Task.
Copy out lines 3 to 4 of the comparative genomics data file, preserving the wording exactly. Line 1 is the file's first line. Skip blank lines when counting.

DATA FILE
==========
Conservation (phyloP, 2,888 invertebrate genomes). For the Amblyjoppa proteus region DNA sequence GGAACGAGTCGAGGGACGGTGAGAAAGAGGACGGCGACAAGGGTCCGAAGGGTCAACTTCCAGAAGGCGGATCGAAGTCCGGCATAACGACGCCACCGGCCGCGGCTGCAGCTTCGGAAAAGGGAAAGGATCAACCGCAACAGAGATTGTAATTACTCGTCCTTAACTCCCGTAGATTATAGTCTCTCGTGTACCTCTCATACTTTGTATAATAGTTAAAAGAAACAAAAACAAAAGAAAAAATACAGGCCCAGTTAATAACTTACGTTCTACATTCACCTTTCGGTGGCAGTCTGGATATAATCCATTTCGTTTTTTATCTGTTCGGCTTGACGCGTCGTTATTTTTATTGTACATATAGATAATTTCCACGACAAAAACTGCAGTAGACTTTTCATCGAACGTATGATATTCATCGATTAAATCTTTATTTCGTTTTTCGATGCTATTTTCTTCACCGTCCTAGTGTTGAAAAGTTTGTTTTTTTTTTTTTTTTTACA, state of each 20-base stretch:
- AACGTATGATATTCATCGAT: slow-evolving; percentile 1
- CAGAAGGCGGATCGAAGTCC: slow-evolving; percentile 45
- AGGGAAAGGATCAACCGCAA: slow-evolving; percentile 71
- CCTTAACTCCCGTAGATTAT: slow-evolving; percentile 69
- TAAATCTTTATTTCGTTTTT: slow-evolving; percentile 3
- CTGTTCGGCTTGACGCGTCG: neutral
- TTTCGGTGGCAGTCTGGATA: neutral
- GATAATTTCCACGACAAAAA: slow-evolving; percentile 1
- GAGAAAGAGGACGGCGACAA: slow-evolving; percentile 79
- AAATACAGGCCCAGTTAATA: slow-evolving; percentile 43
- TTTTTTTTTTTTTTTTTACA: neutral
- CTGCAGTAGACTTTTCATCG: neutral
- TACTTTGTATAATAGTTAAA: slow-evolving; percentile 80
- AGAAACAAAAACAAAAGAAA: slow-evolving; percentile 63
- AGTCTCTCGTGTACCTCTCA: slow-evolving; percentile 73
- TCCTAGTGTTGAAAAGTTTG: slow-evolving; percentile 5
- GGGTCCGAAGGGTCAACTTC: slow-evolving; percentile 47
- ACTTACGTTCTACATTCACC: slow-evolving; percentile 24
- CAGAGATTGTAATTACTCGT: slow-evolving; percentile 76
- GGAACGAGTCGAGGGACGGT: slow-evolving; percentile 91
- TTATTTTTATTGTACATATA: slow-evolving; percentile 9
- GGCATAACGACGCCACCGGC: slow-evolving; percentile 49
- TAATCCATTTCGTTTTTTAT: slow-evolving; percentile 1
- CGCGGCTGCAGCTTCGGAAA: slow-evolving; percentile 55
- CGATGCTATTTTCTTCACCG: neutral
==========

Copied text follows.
- CAGAAGGCGGATCGAAGTCC: slow-evolving; percentile 45
- AGGGAAAGGATCAACCGCAA: slow-evolving; percentile 71